From rapid development and rollout of the Covid-19 vaccines to the science of isolation, machine-learning-enabled gene editing and digitised medicine.
We’re in an exponential revolution in genomics, George Church told the audience at WIRED Health 2021. “The human genome originally cost three billion dollars and wasn’t that clinically useful. In just a decade, we’ve improved 20-million-fold in terms of cost and a 100,000-fold in terms of quality.” This revolution, according to Church, is mostly thanks to the technique of molecular multiplexing. “It can be used for cells, for reading and writing of all sorts of biology,” he said. “One example of that on everybody’s mind is gene editing, which is mostly what CRISPR does. There are many different enzymes involved, but the key is the delivery of these enzymes to the right cells in the right location in the genome.”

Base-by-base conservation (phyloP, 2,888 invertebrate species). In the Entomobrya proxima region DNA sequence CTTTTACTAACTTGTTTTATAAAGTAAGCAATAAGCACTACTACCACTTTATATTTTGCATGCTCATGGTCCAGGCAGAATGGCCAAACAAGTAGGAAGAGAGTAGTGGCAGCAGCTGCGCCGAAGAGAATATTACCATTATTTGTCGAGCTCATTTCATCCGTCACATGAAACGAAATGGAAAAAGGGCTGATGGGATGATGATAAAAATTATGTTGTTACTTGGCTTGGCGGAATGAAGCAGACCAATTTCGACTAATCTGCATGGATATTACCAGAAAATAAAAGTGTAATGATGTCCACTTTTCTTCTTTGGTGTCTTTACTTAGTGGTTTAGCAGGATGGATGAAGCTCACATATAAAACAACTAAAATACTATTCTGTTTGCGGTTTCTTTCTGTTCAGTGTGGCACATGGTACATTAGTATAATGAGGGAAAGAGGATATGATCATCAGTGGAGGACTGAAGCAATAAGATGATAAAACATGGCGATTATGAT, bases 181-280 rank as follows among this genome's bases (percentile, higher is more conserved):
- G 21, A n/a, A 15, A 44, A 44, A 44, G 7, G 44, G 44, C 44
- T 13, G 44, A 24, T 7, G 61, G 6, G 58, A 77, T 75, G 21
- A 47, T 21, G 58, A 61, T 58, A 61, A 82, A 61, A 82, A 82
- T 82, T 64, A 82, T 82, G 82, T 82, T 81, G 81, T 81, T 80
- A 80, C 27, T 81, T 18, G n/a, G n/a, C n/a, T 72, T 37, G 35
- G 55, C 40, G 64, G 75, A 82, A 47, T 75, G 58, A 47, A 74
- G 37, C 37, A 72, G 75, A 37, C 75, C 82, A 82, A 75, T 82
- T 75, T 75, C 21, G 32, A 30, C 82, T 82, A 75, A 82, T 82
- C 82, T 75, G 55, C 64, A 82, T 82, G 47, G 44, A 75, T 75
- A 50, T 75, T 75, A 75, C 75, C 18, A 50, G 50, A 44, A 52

These new genetic editing techniques allow, for instance, to eliminate most viruses. “One strategy for getting rid of all viruses is by codon recoding,” he said. “Taking one or two codon and completely remapping them to a synonymous one.” Church presented research showing the benefits to such recoded organisms. “This is a way whereby making a large number of changes in the genome makes you resistant to nearly all viruses,” he said. “We’re now on our way to applying this to multiple organisms and all viruses. We think it’s generalisable to any organism.”
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